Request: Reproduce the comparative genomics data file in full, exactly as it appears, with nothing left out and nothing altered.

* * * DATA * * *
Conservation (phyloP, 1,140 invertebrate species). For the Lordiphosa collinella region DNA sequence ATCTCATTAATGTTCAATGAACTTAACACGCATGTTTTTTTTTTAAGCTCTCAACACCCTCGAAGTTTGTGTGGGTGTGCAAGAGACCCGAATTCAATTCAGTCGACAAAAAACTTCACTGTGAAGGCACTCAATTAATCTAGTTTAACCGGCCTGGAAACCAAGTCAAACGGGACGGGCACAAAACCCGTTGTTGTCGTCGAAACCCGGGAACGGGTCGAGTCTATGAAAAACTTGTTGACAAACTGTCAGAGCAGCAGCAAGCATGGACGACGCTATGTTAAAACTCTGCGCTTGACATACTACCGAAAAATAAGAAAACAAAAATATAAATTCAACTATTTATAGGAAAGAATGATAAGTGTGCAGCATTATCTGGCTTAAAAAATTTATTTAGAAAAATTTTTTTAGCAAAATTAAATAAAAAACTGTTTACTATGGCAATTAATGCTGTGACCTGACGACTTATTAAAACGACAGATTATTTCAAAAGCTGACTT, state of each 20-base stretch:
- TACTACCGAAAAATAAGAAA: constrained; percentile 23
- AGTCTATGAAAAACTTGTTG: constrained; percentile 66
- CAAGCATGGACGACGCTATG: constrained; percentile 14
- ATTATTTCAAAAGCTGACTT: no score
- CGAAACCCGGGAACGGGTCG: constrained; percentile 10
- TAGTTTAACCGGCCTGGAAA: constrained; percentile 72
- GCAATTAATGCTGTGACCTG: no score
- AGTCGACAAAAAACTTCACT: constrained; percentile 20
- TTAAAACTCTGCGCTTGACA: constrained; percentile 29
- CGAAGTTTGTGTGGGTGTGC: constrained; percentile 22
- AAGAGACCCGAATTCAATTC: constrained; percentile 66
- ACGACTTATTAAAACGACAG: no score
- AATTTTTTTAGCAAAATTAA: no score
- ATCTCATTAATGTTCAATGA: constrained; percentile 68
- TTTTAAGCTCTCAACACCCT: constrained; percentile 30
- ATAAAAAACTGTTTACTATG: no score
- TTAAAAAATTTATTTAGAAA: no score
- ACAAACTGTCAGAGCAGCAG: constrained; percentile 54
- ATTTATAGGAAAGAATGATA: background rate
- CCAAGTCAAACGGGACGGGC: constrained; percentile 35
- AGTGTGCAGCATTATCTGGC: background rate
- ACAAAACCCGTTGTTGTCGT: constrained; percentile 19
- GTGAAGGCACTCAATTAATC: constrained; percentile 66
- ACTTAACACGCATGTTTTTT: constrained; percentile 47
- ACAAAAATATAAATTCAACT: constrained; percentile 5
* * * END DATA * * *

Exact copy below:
Conservation (phyloP, 1,140 invertebrate species). For the Lordiphosa collinella region DNA sequence ATCTCATTAATGTTCAATGAACTTAACACGCATGTTTTTTTTTTAAGCTCTCAACACCCTCGAAGTTTGTGTGGGTGTGCAAGAGACCCGAATTCAATTCAGTCGACAAAAAACTTCACTGTGAAGGCACTCAATTAATCTAGTTTAACCGGCCTGGAAACCAAGTCAAACGGGACGGGCACAAAACCCGTTGTTGTCGTCGAAACCCGGGAACGGGTCGAGTCTATGAAAAACTTGTTGACAAACTGTCAGAGCAGCAGCAAGCATGGACGACGCTATGTTAAAACTCTGCGCTTGACATACTACCGAAAAATAAGAAAACAAAAATATAAATTCAACTATTTATAGGAAAGAATGATAAGTGTGCAGCATTATCTGGCTTAAAAAATTTATTTAGAAAAATTTTTTTAGCAAAATTAAATAAAAAACTGTTTACTATGGCAATTAATGCTGTGACCTGACGACTTATTAAAACGACAGATTATTTCAAAAGCTGACTT, state of each 20-base stretch:
- TACTACCGAAAAATAAGAAA: constrained; percentile 23
- AGTCTATGAAAAACTTGTTG: constrained; percentile 66
- CAAGCATGGACGACGCTATG: constrained; percentile 14
- ATTATTTCAAAAGCTGACTT: no score
- CGAAACCCGGGAACGGGTCG: constrained; percentile 10
- TAGTTTAACCGGCCTGGAAA: constrained; percentile 72
- GCAATTAATGCTGTGACCTG: no score
- AGTCGACAAAAAACTTCACT: constrained; percentile 20
- TTAAAACTCTGCGCTTGACA: constrained; percentile 29
- CGAAGTTTGTGTGGGTGTGC: constrained; percentile 22
- AAGAGACCCGAATTCAATTC: constrained; percentile 66
- ACGACTTATTAAAACGACAG: no score
- AATTTTTTTAGCAAAATTAA: no score
- ATCTCATTAATGTTCAATGA: constrained; percentile 68
- TTTTAAGCTCTCAACACCCT: constrained; percentile 30
- ATAAAAAACTGTTTACTATG: no score
- TTAAAAAATTTATTTAGAAA: no score
- ACAAACTGTCAGAGCAGCAG: constrained; percentile 54
- ATTTATAGGAAAGAATGATA: background rate
- CCAAGTCAAACGGGACGGGC: constrained; percentile 35
- AGTGTGCAGCATTATCTGGC: background rate
- ACAAAACCCGTTGTTGTCGT: constrained; percentile 19
- GTGAAGGCACTCAATTAATC: constrained; percentile 66
- ACTTAACACGCATGTTTTTT: constrained; percentile 47
- ACAAAAATATAAATTCAACT: constrained; percentile 5